Nearly 100 parents packed the multi-purpose room at Ohlone Elementary School Thursday night to question Palo Alto Unified School District administrators and lawyers and speak out about starting a Mandarin-immersion "choice" program at a neighborhood school or as a separate charter school.
The town hall meeting was not an official school board meeting, though board President Camille Townsend and board members Mandy Lowell and Dana Tom attended the meeting. The officials did not speak on the issue.
On Tuesday, the board is expected to make its final decision on whether to launch a Mandarin-language choice program.
Jack Hamilton, who recently mediated Palo Alto's Taser Task Force debate, facilitated the night's discussion.
One parent after another asked the board to wait to vote until a charter petition had been filed.
"I feel like we're putting the cart before the horse," Cathy Fitzgerald said. "It seems like we're doing this out of fear."
She asked educators to put Mandarin-immersion out to a popular vote.
"What is the rush?" she asked as other parents applauded.
"I'd like you to reaffirm your vote in January," Ohlone parent Eileen Freyre said to Lowell and Tom, "and would only like you to revisit in such time when a petition is filed."
Greg Kovacs, an electrical engineering professor at Stanford University, refuted the idea that Mandarin is essential for global competitiveness, as proponents contend.
"It is technology and math" that the board should focus their priorities on -- not languages, Kovacs said. The United States will lead the world in technology, and "the business language is English," he said as parents cheered and applauded.
By the time a district gets a petition, however, it will be too late to reconsider a measure such as a Mandarin-immersion choice program, according to the district's attorneys.
"The clock starts ticking," said Ed Sklar of Lozano Smith, a law firm representing 300 school districts throughout California. A district has only 30 days to hold a public hearing on the petition and 60 days to make a decision, he said.
"It will be approved," Lou Lozano, co-founding attorney of Lozano Smith, said about the likelihood of a petition meeting statutory legal requirements.
While some charters fail, in the case of Palo Alto Mandarin-immersion the school board would have a difficult time denying a petition, Lozano said. Mandarin-immersion proponents had a carefully laid-out plan for their proposed choice program and would likely submit an equally competent charter petition.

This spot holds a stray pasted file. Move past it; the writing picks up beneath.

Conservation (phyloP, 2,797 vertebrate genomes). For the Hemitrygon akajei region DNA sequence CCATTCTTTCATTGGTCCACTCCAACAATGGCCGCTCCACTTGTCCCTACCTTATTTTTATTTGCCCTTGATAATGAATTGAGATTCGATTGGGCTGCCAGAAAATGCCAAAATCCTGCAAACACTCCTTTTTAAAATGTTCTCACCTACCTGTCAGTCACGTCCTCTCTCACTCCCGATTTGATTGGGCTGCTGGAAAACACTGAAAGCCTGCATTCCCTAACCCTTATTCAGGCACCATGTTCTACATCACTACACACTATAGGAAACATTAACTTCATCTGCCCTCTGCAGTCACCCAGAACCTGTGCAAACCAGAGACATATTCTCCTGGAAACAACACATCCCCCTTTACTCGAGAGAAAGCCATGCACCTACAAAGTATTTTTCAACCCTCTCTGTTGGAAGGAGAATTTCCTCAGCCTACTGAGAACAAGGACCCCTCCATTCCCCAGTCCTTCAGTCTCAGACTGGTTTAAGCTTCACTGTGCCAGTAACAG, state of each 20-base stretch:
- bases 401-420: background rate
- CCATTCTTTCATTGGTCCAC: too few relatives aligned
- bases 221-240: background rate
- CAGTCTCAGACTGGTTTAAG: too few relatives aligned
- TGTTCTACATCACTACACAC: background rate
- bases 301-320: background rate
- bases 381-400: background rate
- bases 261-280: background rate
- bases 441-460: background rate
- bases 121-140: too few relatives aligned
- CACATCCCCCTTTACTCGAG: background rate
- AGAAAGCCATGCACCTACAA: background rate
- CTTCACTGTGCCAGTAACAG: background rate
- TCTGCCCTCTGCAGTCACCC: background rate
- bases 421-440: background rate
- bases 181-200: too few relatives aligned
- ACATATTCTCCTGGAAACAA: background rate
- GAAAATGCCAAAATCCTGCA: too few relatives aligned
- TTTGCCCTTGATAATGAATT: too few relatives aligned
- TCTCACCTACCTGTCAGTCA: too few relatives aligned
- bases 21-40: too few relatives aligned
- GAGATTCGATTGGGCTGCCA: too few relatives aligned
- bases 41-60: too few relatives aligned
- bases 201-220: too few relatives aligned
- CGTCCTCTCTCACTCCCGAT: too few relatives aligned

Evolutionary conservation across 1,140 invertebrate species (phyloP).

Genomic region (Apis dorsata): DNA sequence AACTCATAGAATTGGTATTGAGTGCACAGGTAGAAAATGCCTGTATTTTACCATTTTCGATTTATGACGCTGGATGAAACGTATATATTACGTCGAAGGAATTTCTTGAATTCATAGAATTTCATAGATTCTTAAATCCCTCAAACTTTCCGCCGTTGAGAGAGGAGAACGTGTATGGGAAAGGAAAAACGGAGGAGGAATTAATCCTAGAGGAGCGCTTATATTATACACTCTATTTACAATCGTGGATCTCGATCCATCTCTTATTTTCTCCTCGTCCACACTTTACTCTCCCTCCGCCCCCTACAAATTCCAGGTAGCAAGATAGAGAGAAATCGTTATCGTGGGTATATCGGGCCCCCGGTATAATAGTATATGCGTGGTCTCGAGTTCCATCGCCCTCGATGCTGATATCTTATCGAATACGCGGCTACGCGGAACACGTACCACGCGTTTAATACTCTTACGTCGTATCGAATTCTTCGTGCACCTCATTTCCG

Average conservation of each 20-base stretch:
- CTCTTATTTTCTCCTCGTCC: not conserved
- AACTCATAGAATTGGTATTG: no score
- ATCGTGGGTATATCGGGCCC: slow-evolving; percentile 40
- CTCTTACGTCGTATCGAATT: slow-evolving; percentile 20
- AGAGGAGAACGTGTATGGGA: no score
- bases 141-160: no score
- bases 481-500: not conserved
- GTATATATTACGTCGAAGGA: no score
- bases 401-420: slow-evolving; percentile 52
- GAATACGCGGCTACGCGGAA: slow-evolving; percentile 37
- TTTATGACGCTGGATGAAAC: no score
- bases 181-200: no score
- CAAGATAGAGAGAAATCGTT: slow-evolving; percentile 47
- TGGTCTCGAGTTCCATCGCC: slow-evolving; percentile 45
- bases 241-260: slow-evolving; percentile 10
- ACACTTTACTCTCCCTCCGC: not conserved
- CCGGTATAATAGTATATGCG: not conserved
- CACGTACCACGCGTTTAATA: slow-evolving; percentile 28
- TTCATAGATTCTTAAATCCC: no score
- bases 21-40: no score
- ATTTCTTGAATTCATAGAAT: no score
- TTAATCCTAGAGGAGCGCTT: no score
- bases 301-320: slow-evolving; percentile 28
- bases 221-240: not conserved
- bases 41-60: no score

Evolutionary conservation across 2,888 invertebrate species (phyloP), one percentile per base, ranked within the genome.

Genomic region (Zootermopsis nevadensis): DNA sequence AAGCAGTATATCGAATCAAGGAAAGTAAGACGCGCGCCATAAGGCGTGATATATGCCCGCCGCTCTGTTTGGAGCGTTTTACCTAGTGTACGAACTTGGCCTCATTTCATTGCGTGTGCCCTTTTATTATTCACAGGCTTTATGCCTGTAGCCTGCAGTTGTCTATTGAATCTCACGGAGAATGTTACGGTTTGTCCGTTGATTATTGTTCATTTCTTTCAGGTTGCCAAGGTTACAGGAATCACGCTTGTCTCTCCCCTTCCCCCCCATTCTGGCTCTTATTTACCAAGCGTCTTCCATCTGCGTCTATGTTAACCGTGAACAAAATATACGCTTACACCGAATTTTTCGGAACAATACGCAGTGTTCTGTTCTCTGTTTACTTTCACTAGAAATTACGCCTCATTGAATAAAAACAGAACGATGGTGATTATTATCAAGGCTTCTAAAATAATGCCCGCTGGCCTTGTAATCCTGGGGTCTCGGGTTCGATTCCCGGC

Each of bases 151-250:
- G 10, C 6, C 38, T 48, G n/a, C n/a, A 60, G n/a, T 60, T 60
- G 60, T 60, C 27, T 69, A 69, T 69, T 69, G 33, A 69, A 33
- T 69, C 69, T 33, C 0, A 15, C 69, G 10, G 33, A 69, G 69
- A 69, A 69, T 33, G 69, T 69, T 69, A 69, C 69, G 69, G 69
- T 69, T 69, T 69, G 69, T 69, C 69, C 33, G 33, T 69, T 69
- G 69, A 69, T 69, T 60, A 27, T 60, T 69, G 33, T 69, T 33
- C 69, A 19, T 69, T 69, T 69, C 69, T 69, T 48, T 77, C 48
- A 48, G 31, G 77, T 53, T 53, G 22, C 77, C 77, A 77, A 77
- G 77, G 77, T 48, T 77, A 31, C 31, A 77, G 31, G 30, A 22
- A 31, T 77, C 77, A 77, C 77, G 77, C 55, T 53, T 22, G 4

"We don't think there is a high probability of success in opposing the charter," he said. "That's our assessment."
"They (district officials) could fight it, but we're talking about a protracted legal battle," Lozano added.
"Sounds like extortion to me," one parent responded.
Superintendent Mary Frances Callan addressed parents who said Mandarin-immersion does not fit the strategic plan: "Everything fits our strategic plan. We say we want to foster the genius in every child."
Taking into consideration enrollment growth, educators laid out three possible scenarios for the proposed Mandarin-immersion program after its first three pilot years at Ohlone.
If the program were to prove successful, the district could move Mandarin-immersion to another site, similar to how Spanish-immersion moved from Fairmeadow Elementary to Escondido, Callan said.
The program could also expand at Ohlone into more classrooms.
Ohlone Principal Susan Charles tried to allay concerns that the Mandarin-language community would exist separately from the rest of the elementary school community. Students in the Mandarin-immersion strand at Ohlone would participate together with regular students in schoolwide activities.
"We do a whole lot of stuff together," she said. The program would not be a "community within a community."
Parents expressed a lack of trust in the district's calculations showing that a choice program would be cost neutral, compared to higher costs from a charter school. It is district policy that choice programs, regardless of type, be cost-neutral, Callan said.
Associate Superintendent Jerry Matranga said had worked in districts with charters, and charters cost districts money. In Palo Alto, a charter would cause a district to lose money to the tune of $1,400 per charter-school student.
Currently the district spends $12,000 on each student through basic aid money, parcel tax revenue, leases and arrangements through the city, Matranga said.
Students also get money donated through Partners in Education and the PTA. Some parents said they might refrain from donating to the district next year due to Mandarin immersion.
Concluding the town hall meeting, Callan said she hoped the energy parents have surrounding Mandarin-immersion would continue on to the implementation of a foreign-languages program for all students. She asked parents to continue their passion for closing the achievement gap and supporting children socially and emotionally.
"Whatever decision is brought forth on Tuesday, we can work together," she said.
"It truly breaks my heart that people become so angry. I'm still trying to figure out what is their anger," Charles said.
"Take that anger and do something good with it. To say we are an amazing community is a caring community," she said. "Please, go back to that -- go back to the caring."